RE: draft-ietf-openpgp-rfc2440bis-06.txt

"Richie Laager" <rlaager@wiktel.com> Mon, 23 September 2002 17:55 UTC

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From: "Richie Laager" <rlaager@wiktel.com>
To: "'Bodo Moeller'" <moeller@cdc.informatik.tu-darmstadt.de>, "'Derek Atkins'" <derek@ihtfp.com>
Cc: "'Jon Callas'" <jon@callas.org>, "'OpenPGP'" <ietf-openpgp@imc.org>
Subject: RE: draft-ietf-openpgp-rfc2440bis-06.txt
Date: Mon, 23 Sep 2002 12:48:16 -0500
Organization: Wikstrom Telecom Internet
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> -----Original Message-----
> From: owner-ietf-openpgp@mail.imc.org 
> [mailto:owner-ietf-openpgp@mail.imc.org] On Behalf Of Bodo Moeller
> Sent: Monday, September 23, 2002 9:01 AM
> To: Derek Atkins
> Cc: Jon Callas; OpenPGP
> Subject: Re: draft-ietf-openpgp-rfc2440bis-06.txt
> 
> On Mon, Sep 23, 2002 at 09:55:19AM -0400, Derek Atkins wrote:

> Yes he can -- this is exactly the problem [1] that I want to solve
> with my suggested change to the specification.  The way Jon wants
> to use key expiration, the bad guy can keep the key alive
> indefinitely. I call this a protocol failure, he calls it a
> feature.

I've been following this thread somewhat, and I have the following
suggestion:

IIRC, key expirations are stored in the self-signature. So, a PGP
client could take all of the valid self-signatures, and compare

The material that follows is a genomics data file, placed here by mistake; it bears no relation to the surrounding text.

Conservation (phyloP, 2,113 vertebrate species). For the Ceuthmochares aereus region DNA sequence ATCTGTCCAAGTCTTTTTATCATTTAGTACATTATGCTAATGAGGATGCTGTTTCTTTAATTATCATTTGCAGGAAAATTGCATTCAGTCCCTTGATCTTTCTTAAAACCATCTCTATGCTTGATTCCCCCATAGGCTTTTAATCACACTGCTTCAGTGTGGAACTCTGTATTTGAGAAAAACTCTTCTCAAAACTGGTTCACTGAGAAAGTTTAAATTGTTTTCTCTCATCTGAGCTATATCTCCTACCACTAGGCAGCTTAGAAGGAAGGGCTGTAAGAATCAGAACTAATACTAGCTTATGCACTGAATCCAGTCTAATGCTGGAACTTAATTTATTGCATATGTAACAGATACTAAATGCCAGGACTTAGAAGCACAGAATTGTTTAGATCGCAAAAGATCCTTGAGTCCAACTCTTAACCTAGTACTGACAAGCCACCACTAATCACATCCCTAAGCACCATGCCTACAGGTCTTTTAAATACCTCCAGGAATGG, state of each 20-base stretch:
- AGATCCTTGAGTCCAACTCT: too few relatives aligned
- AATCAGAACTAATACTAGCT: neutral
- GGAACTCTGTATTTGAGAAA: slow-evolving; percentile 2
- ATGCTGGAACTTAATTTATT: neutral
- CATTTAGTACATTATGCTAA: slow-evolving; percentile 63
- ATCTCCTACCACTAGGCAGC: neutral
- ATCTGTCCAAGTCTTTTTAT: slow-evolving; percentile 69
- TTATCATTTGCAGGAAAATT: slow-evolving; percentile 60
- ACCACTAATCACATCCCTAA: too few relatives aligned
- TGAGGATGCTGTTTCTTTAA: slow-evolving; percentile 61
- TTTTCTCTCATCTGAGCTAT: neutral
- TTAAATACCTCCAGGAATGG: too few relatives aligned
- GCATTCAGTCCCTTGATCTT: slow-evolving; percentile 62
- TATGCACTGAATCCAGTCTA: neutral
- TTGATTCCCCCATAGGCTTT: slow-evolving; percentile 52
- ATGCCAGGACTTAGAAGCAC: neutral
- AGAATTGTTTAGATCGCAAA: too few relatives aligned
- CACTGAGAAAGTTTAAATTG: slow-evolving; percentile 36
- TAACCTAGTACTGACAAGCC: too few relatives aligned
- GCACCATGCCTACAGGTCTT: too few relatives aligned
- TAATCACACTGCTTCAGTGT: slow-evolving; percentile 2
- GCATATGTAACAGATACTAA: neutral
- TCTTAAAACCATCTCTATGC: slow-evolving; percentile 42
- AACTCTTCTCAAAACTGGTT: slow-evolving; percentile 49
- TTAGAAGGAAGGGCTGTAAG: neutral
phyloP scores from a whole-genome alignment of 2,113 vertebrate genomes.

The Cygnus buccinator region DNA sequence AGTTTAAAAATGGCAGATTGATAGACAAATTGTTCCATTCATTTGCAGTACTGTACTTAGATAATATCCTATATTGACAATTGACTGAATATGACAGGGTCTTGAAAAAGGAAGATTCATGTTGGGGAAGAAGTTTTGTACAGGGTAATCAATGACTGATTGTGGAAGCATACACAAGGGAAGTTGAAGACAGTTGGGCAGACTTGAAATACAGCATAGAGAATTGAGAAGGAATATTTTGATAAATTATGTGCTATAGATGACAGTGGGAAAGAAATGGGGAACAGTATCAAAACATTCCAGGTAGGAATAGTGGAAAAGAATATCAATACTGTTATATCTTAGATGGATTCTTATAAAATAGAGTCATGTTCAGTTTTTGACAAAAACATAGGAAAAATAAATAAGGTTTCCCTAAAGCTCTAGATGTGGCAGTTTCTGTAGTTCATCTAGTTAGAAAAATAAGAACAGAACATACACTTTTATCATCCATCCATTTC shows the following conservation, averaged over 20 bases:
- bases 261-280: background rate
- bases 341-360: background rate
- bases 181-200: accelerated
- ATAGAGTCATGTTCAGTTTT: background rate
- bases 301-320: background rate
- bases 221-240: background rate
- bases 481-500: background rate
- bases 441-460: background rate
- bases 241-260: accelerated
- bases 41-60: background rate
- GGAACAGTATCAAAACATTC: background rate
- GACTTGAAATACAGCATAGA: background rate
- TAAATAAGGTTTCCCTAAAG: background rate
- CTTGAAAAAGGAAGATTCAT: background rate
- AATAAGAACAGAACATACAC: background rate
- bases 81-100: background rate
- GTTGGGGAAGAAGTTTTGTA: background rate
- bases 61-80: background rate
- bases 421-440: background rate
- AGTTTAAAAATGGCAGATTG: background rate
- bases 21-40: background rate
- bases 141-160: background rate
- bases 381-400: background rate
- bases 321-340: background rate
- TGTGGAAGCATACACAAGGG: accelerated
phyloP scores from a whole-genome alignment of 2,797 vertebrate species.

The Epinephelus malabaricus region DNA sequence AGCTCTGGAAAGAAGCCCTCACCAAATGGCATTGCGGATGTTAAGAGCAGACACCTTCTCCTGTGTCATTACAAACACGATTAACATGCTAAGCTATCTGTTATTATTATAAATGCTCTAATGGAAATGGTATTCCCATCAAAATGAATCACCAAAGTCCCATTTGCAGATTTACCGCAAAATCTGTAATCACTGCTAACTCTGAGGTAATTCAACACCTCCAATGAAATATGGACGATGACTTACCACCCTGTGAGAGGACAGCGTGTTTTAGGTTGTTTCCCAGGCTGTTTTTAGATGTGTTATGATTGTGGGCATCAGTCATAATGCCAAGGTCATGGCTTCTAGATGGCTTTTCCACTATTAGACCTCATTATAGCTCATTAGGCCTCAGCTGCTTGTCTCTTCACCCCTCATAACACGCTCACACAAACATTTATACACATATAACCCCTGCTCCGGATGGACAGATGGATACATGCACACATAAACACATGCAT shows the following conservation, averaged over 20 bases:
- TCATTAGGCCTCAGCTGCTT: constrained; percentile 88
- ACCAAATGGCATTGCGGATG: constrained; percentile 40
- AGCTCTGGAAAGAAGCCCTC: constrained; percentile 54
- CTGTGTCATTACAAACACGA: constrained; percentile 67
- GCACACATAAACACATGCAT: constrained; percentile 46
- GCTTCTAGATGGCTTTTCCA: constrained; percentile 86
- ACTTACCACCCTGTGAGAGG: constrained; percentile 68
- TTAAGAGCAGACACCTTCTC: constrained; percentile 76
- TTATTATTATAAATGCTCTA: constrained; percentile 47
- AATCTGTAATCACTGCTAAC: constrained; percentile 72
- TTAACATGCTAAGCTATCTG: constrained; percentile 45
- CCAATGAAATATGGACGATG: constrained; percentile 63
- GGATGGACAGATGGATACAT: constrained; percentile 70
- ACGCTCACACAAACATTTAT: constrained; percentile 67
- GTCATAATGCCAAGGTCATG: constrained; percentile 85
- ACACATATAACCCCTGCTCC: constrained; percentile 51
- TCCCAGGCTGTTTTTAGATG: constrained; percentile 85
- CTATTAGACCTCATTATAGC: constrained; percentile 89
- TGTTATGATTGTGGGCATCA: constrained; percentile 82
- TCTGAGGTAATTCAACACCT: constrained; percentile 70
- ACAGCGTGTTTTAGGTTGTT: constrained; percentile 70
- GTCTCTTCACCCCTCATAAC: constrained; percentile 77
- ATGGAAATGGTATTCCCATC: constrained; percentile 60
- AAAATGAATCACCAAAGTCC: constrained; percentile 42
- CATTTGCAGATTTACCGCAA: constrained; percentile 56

expiration dates. The oldest one would be honored.

This means that you cannot extend the key expiration. However, if you
don't want an attacker to be able to extend the key expiration if he
or she has the private key, this also means that the legitimate owner
of key cannot be allowed to extend the expiration date.

There is another large flaw with this plan. An attacker would only
need to revoke the self-signature, thus making it invalid. So, for
the meaning of this discussion, a "valid self-signature" would be one
that is correct in cryptographic terms, but revocations are ignored.

Deleting the other self-signatures would work, but since keyservers
only add to a key, synchronization with a keyserver could defeat this
attack method. However, if we ever implement the "no-modify" flag,
there is no reason the attacker (with possession of the private key)
couldn't send the key to the keyserver with the other signatures
deleted and the "no-modify" flag set. So, this may require that
keyservers maintain all self-signatures, even if the "no-modify" flag
is set.


So, to recap, if you ignore my implementation notes, the following
choice needs to be made:
1. Is extending a key expiration date by a key's owner a REQUIRED
action. If not, this is feasible. If so, I can't think of a way to do
it.

Richard Laager

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